My Final Lex Post

For those of you who have been frequent blog visitors or Twitter followers, you’ll know that I occasionally post about my pet crested gecko Lex. Sadly, she passed away this winter. She was only six years old, which is quite young for a crested gecko to die. The species often lives for fifteen to twenty years in captivity and sometimes even longer. In hindsight, I believe she probably got impacted, though at the time I thought she was just going through a bad shed cycle. Impaction is always a small risk when you’re keeping the animal in a planted vivarium and feeding live insects. These choices nevertheless enrich an animal’s life, too, and Lex got clear enjoyment out of the plants and insect feeders. In the end I think it was unfortunately just her time.

Lex was a great gecko and I was really sorry to lose her. Here are some photos I hadn’t yet posted that I’d like to share in celebration of her life with me.

Mistaking Animal Noises for Machinery

You should read this funny, interesting article in The Atlantic about misunderstandings that have arisen because people believe animal sounds they’re hearing must be more nefarious machinery. Here’s another story in Atlas Obscura about one town’s briefly apocalyptic experience with bullfrogs, and here’s an even more in-depth look at the cultural fallout from the New England Historical Society.

We're Getting New Public Domain Artwork

I’m a big proponent of not violating copyright - and it’s easier than ever before to catch someone who does with automated reverse image searching technology nowadays. If you use public domain works, though, then you’re in the clear! This year, we’ll be adding everything published in 1923 into the public domain!

An Interesting (and Horrifying) Cautionary Art Materials Handling Tale

This story in Toronto Life, “My Beautiful Death,” is quite interesting and appalling. Art materials are often toxic and require safe handling practices, but this tale not only deals with those practices but also with reflected fallout from our environmental mismanagement as well.

The Meaning of a Whole Ecosystem

This well-written and devastating feature in The New York Times Magazine, “The Insect Apocalypse is Here,” is worth reading. You might cry, though.

In conversation, sometimes, a student will wish mosquitoes away. I tell them that mosquitoes are an important part of the food chain for a number of species, and that while I, too, would like to be mosquito-free, we must understand that we are one small part of a whole. We may soon manage to become the whole, though, through chipping and choking everything else out. This article is about the decline of all insects and the overall functional extinction of many species - and our often unnoticed acclimation to it all.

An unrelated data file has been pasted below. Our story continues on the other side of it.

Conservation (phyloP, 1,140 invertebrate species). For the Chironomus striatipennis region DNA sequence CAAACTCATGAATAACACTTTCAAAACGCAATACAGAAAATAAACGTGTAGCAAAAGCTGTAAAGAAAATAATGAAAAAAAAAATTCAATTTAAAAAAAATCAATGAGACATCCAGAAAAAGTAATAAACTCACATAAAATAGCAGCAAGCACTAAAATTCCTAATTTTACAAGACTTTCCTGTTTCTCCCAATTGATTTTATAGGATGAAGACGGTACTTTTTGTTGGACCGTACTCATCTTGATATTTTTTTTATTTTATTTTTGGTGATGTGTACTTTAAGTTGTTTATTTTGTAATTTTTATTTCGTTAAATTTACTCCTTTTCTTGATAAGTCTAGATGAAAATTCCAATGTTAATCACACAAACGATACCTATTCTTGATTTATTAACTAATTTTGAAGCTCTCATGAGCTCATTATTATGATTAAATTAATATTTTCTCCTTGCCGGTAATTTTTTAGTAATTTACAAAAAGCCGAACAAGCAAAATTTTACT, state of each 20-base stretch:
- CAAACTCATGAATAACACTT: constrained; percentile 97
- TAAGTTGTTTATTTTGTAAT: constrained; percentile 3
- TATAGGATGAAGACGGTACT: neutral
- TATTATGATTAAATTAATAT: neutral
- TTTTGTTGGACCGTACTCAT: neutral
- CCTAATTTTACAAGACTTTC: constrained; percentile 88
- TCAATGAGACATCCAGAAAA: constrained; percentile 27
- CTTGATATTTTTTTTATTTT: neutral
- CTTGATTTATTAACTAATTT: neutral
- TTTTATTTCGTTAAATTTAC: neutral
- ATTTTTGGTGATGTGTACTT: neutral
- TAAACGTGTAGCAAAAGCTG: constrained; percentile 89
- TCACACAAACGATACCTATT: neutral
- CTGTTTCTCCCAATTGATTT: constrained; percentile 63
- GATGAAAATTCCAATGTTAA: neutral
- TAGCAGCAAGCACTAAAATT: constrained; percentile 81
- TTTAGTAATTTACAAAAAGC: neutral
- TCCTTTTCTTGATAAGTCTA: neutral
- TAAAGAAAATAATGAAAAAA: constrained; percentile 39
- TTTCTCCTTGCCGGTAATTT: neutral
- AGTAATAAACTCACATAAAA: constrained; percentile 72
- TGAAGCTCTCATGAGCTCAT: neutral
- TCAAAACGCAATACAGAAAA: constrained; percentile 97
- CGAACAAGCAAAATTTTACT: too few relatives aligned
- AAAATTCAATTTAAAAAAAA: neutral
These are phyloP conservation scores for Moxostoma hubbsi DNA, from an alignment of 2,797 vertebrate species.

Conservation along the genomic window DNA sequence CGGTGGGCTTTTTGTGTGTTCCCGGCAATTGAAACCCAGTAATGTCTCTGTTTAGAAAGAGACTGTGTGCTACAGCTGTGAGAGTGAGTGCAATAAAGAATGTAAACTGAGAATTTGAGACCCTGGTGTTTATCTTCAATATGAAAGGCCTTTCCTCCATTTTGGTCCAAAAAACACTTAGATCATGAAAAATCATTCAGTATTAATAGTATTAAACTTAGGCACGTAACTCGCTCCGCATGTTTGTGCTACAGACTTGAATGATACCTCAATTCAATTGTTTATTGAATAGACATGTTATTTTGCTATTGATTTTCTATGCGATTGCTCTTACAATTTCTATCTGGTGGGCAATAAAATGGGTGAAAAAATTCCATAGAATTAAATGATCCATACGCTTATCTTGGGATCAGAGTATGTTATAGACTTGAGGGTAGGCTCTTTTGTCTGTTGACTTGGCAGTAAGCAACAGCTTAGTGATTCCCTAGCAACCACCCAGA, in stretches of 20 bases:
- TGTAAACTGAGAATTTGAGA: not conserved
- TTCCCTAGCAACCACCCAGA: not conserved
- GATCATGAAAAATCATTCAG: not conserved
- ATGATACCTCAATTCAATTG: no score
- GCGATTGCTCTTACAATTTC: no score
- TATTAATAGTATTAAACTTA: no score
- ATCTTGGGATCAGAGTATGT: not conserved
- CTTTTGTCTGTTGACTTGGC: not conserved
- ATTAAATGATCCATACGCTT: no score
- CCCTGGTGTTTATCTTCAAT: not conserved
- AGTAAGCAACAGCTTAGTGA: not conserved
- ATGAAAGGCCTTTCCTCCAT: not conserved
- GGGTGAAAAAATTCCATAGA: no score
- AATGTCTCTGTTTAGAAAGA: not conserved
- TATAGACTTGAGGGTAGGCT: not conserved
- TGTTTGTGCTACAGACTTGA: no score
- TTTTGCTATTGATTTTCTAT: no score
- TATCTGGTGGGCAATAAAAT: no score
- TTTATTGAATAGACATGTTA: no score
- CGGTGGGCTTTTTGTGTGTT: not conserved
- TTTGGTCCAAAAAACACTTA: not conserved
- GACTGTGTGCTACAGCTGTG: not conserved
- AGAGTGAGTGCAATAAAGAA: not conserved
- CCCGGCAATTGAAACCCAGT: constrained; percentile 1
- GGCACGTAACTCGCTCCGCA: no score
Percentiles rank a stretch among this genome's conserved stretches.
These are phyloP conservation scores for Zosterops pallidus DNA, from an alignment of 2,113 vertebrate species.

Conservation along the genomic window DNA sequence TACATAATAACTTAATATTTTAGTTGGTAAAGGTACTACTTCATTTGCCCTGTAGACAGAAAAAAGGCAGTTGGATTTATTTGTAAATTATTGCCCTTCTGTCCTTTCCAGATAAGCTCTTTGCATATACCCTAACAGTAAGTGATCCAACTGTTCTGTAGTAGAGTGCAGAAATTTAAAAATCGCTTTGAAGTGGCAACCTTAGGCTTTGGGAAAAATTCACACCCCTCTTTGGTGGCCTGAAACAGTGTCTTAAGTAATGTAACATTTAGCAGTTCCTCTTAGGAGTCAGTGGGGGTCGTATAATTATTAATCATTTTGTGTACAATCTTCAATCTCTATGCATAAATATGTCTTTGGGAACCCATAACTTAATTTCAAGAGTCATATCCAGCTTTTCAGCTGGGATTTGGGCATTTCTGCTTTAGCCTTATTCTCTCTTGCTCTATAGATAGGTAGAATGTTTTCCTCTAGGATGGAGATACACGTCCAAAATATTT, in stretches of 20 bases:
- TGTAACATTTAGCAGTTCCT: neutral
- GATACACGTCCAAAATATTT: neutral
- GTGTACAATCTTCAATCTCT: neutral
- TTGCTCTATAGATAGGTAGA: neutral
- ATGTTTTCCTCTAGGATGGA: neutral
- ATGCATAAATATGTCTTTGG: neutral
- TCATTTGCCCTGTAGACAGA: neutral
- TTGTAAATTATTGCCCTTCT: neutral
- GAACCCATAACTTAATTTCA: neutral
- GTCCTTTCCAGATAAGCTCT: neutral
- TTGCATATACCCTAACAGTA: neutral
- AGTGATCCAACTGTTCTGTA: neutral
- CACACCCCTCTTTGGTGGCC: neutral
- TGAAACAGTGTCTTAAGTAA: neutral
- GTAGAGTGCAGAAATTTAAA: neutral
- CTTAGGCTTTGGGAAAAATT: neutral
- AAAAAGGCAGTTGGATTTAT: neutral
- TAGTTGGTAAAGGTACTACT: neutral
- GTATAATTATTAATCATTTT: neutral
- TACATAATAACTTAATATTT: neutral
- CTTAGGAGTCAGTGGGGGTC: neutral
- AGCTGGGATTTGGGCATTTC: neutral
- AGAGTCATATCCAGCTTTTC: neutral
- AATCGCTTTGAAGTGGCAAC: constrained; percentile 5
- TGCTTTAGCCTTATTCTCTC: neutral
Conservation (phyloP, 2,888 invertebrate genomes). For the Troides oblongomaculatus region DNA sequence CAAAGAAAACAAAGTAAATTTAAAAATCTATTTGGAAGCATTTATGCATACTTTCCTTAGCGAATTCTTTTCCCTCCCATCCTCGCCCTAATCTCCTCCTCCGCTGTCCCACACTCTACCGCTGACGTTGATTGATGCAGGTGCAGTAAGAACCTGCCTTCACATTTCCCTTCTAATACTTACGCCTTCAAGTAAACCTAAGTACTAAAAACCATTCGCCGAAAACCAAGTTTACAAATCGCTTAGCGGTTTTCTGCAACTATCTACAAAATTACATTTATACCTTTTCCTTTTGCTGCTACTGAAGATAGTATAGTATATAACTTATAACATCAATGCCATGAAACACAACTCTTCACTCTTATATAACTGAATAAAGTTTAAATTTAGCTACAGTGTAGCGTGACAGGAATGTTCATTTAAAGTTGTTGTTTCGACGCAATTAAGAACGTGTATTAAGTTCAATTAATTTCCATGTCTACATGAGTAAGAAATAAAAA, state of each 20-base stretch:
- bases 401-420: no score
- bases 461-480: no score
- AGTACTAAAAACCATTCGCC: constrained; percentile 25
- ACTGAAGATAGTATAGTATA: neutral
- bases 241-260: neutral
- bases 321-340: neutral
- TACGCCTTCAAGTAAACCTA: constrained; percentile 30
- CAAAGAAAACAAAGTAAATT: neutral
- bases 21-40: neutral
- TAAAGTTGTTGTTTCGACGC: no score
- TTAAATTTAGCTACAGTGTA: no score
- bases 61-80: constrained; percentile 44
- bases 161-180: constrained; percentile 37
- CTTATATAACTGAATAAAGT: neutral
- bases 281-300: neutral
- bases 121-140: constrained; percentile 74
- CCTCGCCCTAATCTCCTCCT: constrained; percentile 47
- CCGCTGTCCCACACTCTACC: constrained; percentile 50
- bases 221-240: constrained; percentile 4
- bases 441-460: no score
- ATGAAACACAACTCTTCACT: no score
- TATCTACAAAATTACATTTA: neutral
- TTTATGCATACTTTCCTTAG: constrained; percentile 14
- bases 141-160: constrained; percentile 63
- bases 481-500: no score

Artist Residency Advice

Are you considering going on an artist residency but aren’t sure if it’s a good idea? Maybe I can help you sort through your thoughts. I have been on eight different residencies thus far, and have a range of experiences to draw from in my reflections. Since some of what’s going to come up might make it sound like I dislike residencies, let me just state right at the beginning that I love being an artist-in-residence! I do, however, think it is very important to fully think through your residency plans to make sure that you, too, have great experiences.

1. Have you been on any other artist residencies before?

If not, you may not be sure if residencies are for you or you may be sure… but nevertheless hate it when you get there. All but one of my residencies (I’ve been on eight) have had artists apply, arrive, and flee early. This is even more surprising when you consider that typically residents have already purchased round-trip tickets, have made rental car arrangements, and other financial decisions that mean the cost of leaving early can be very expensive indeed compared to just sticking it out once already there. Here are some of the reasons I’ve heard as to why people have left early: